Farming: Support payments reach targets says Mairi Gourgeon

Minister Mairi GougeonMinister Mairi Gougeon
Minister Mairi Gougeon
More than 99 per cent of Scotland’s Basic Payment Scheme, Greening and Young Farmer Payments for the 2021 claim year have been made, exceeding the statutory target, Scot Gov announced yesterday.

Commenting on the timely delivery of farm support, Rural Affairs Secretary Mairi Gougeon said that the global pandemic and the impact of the illegal invasion of the Ukraine had highlighted the importance of food chains and food security:

“These events have also demonstrated how hard the agriculture sector works to put high-quality, nutritious food on our plates.”

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Payments totalling more than £417 million have been made to more than 17, 484 businesses, said Gougeon: “In addition, £40 million has been issued to almost 6,500 businesses through the Scottish Suckler Beef Support Scheme, while a further £7 million has been issued through the Scottish Upland Sheep Support Scheme.

She said that Including payments to land based rural development schemes of £100.4 million, £564.7 million had been paid out in total.

“These payments provide support to our crofters and farmers, as well as the rural economy as a whole.”

A spokesperson said that the advance payments for this year’s claims would, provided clearance was given by the Scottish Parliament, commence on the week beginning September 19, 2022.

*Meanwhile, a new report published yesterday called for a total re-think on farm support measures – with a focus on improving soil health, biodiversity and climate mitigation measures which would help ensure viable UK food production and bolster necessary adaptation to a warming climate.

The document, 'Rethink Food: The Need for Change' produced by the Nature Friendly Farming Network (NFFN) argues that fragilities in the food system exposed by the pandemic and the war in Ukraine have long been present.

It claims that the land’s overall productive capacity will reduce due to climate change, increasing supply and demand pressure, and making on-farm adaptation through nature-friendly systems a priority.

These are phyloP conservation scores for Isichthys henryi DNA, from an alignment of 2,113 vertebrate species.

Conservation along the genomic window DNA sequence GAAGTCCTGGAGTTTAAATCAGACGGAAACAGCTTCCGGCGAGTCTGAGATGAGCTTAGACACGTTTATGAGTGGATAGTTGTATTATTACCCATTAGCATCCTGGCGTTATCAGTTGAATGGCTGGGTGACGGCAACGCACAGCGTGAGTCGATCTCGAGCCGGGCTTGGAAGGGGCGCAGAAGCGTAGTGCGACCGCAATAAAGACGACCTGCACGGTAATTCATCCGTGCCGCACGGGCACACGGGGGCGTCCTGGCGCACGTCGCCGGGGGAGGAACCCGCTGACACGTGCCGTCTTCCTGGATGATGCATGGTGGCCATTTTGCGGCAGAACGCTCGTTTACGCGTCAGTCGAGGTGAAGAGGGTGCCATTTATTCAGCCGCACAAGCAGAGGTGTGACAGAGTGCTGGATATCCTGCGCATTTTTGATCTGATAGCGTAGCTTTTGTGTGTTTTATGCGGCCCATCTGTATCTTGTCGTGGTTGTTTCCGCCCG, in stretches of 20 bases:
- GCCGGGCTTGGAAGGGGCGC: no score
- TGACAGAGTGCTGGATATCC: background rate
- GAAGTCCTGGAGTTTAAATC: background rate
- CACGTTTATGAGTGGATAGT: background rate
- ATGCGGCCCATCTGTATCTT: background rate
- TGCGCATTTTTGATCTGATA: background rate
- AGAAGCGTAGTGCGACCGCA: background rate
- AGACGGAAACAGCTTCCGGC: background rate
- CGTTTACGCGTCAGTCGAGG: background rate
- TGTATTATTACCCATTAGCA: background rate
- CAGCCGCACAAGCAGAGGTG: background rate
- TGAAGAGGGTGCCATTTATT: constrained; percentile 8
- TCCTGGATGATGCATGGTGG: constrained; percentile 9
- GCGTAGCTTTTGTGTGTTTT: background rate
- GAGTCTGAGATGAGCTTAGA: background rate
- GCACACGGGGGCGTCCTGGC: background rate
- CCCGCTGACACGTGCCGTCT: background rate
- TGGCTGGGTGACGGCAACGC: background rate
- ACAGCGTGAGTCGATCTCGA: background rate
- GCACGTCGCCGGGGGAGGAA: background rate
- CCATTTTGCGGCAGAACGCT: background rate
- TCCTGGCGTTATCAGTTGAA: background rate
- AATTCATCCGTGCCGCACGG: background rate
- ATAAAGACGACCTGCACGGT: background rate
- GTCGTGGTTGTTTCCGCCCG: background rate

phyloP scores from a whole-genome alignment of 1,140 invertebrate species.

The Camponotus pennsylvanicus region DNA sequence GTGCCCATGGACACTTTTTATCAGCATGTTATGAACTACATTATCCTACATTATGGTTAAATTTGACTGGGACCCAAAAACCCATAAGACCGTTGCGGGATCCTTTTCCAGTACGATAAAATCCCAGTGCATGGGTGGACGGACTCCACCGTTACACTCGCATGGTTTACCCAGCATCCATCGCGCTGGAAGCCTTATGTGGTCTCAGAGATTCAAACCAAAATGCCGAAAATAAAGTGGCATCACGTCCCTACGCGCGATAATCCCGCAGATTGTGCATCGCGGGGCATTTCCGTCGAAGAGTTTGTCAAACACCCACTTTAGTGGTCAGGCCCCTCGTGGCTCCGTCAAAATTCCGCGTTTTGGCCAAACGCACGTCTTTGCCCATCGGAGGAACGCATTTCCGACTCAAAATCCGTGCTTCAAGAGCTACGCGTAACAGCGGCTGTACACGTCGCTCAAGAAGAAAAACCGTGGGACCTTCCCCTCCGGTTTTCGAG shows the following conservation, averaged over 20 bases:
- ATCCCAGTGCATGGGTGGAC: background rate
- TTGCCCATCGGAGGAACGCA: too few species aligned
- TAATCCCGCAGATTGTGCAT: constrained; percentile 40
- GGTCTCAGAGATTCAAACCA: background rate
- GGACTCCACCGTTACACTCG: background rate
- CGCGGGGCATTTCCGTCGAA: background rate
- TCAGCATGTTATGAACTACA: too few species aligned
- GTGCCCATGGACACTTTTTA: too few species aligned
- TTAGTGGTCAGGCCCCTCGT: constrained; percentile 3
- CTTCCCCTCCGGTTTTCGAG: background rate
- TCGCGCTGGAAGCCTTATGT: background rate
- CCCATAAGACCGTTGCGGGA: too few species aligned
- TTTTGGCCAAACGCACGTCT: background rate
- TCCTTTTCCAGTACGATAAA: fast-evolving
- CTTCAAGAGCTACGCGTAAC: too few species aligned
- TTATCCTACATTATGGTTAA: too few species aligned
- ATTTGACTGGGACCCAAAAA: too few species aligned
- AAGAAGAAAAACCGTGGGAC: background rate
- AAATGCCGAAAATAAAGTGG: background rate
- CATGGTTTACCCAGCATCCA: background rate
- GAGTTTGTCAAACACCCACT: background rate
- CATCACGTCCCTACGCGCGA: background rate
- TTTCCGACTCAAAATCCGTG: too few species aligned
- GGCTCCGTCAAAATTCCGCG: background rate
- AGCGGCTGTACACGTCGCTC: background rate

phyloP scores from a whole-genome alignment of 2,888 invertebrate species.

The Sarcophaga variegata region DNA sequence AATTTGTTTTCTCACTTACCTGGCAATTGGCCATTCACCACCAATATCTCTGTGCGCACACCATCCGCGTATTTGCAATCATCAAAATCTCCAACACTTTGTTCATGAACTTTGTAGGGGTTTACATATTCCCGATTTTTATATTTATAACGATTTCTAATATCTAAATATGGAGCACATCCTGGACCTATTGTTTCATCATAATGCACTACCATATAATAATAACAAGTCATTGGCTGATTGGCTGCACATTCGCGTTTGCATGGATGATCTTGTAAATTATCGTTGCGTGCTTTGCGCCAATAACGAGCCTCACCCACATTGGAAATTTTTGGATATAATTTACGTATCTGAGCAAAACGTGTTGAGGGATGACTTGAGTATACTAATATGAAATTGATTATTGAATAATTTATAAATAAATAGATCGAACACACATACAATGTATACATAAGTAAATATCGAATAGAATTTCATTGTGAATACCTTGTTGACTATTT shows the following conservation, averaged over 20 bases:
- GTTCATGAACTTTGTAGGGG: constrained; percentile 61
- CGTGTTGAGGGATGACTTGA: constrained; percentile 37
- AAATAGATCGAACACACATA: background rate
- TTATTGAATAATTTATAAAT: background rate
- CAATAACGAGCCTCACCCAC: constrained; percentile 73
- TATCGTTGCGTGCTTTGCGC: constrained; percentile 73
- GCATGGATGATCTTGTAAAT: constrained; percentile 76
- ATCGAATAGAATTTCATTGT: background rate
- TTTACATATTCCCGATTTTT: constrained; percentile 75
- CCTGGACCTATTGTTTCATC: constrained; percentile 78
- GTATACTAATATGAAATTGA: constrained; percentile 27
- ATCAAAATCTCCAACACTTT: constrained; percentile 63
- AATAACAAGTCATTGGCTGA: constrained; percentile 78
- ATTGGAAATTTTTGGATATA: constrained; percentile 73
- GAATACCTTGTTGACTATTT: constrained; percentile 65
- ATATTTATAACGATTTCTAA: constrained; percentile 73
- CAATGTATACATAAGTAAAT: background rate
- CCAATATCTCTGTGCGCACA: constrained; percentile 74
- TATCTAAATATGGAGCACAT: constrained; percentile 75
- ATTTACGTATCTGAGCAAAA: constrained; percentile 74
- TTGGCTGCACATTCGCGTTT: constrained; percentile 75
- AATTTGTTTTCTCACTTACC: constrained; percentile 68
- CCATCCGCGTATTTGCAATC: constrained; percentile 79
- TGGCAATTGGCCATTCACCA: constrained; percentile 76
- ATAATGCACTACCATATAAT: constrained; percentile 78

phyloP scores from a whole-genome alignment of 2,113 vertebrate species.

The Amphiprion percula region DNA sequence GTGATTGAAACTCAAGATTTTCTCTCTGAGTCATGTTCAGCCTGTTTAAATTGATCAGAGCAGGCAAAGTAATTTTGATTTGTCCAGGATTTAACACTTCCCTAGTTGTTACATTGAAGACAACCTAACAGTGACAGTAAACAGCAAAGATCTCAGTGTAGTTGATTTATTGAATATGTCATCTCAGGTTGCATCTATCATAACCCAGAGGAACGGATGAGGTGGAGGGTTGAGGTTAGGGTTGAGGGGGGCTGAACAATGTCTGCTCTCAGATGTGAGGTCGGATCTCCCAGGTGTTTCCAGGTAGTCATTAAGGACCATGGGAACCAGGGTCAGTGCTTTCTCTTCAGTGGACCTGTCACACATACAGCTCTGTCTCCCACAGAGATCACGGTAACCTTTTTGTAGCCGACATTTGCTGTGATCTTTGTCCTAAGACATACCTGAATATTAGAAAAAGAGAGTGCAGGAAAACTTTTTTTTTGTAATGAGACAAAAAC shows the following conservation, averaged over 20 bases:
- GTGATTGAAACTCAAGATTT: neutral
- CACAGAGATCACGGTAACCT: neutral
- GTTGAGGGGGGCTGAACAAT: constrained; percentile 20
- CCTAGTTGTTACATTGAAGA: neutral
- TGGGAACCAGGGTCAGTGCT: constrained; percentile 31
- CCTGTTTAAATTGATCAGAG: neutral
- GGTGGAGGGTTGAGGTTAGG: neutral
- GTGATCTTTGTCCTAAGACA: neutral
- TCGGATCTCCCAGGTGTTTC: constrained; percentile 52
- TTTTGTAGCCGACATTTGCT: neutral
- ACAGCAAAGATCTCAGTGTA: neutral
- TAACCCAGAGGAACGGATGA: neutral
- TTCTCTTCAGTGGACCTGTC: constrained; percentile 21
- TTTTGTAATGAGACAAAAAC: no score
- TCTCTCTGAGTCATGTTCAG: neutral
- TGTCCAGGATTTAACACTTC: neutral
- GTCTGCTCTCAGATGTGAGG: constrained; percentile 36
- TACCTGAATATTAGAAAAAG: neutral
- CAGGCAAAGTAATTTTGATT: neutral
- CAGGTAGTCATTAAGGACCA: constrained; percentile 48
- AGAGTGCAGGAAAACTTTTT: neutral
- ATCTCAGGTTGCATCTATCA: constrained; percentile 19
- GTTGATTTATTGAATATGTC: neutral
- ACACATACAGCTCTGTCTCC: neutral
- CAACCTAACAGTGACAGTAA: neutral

The report endorses food system change across seven areas, including prioritising the right outputs in the right areas, harnessing opportunities for producing a wider diversity of foods and improving the link-up between strategies for food, agriculture, trade and land use.

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“Right now, we are experiencing the knock-on implications of decisions about land use following the Second World War, which supported farming practices that made little room for environmental concern, to the detriment of biodiversity, which has been in steep and unrelenting decline,” said the organisation’s UK chair, Martin Lines.

He said that the current food system was powered by fossil fuels and dominated by calorie-rich, nutrient-poor produce:

“We have reached a fork in the road where we must question what we currently produce, how we produce it and if more of the same is the answer.”

He said that the report highlighted the fact that there must be a bold reimagining of how healthy food farmed in nature-friendly systems could reach more tables.

“Without extensive and widespread adoption of nature-friendly agriculture, where diversity spans the landscapes of our farms, we risk a future with greater instability,” said Lines,”Producing bountiful nutritious food without a biodiverse and fertile natural environment will be impossible.”



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